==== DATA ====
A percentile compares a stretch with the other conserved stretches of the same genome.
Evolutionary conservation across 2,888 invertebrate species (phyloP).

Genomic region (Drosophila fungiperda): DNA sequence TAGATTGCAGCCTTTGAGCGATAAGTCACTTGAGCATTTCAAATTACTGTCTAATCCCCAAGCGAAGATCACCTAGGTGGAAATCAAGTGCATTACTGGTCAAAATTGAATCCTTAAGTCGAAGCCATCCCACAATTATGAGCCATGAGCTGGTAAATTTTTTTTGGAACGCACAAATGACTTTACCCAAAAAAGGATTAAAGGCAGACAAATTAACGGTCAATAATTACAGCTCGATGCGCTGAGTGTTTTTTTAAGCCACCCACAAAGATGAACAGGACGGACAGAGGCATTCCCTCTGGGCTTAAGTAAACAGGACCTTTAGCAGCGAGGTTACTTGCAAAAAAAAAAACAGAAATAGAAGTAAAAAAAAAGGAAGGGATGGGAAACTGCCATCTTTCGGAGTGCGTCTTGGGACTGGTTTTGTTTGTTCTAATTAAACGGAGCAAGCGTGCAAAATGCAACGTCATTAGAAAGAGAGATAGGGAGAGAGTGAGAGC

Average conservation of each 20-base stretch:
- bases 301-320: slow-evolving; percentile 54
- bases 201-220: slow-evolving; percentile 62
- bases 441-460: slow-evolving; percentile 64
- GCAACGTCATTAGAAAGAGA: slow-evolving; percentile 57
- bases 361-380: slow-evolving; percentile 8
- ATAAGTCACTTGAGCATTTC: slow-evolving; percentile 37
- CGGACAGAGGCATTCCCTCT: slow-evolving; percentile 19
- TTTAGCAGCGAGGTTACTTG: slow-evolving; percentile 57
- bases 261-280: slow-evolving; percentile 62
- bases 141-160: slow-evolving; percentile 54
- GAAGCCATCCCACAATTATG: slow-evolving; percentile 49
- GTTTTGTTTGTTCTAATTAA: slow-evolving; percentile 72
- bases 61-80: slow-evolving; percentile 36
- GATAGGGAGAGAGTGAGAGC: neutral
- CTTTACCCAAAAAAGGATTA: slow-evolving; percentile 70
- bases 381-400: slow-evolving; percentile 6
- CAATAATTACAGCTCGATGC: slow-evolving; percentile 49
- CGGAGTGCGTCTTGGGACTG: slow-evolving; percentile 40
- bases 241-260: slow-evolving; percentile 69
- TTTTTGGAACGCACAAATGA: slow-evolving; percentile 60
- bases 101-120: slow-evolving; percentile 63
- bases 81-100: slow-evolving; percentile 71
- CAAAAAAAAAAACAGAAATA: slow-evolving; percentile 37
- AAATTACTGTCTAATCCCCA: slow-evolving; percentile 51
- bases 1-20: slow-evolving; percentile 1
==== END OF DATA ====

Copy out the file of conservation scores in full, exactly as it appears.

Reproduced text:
A percentile compares a stretch with the other conserved stretches of the same genome.
Evolutionary conservation across 2,888 invertebrate species (phyloP).

Genomic region (Drosophila fungiperda): DNA sequence TAGATTGCAGCCTTTGAGCGATAAGTCACTTGAGCATTTCAAATTACTGTCTAATCCCCAAGCGAAGATCACCTAGGTGGAAATCAAGTGCATTACTGGTCAAAATTGAATCCTTAAGTCGAAGCCATCCCACAATTATGAGCCATGAGCTGGTAAATTTTTTTTGGAACGCACAAATGACTTTACCCAAAAAAGGATTAAAGGCAGACAAATTAACGGTCAATAATTACAGCTCGATGCGCTGAGTGTTTTTTTAAGCCACCCACAAAGATGAACAGGACGGACAGAGGCATTCCCTCTGGGCTTAAGTAAACAGGACCTTTAGCAGCGAGGTTACTTGCAAAAAAAAAAACAGAAATAGAAGTAAAAAAAAAGGAAGGGATGGGAAACTGCCATCTTTCGGAGTGCGTCTTGGGACTGGTTTTGTTTGTTCTAATTAAACGGAGCAAGCGTGCAAAATGCAACGTCATTAGAAAGAGAGATAGGGAGAGAGTGAGAGC

Average conservation of each 20-base stretch:
- bases 301-320: slow-evolving; percentile 54
- bases 201-220: slow-evolving; percentile 62
- bases 441-460: slow-evolving; percentile 64
- GCAACGTCATTAGAAAGAGA: slow-evolving; percentile 57
- bases 361-380: slow-evolving; percentile 8
- ATAAGTCACTTGAGCATTTC: slow-evolving; percentile 37
- CGGACAGAGGCATTCCCTCT: slow-evolving; percentile 19
- TTTAGCAGCGAGGTTACTTG: slow-evolving; percentile 57
- bases 261-280: slow-evolving; percentile 62
- bases 141-160: slow-evolving; percentile 54
- GAAGCCATCCCACAATTATG: slow-evolving; percentile 49
- GTTTTGTTTGTTCTAATTAA: slow-evolving; percentile 72
- bases 61-80: slow-evolving; percentile 36
- GATAGGGAGAGAGTGAGAGC: neutral
- CTTTACCCAAAAAAGGATTA: slow-evolving; percentile 70
- bases 381-400: slow-evolving; percentile 6
- CAATAATTACAGCTCGATGC: slow-evolving; percentile 49
- CGGAGTGCGTCTTGGGACTG: slow-evolving; percentile 40
- bases 241-260: slow-evolving; percentile 69
- TTTTTGGAACGCACAAATGA: slow-evolving; percentile 60
- bases 101-120: slow-evolving; percentile 63
- bases 81-100: slow-evolving; percentile 71
- CAAAAAAAAAAACAGAAATA: slow-evolving; percentile 37
- AAATTACTGTCTAATCCCCA: slow-evolving; percentile 51
- bases 1-20: slow-evolving; percentile 1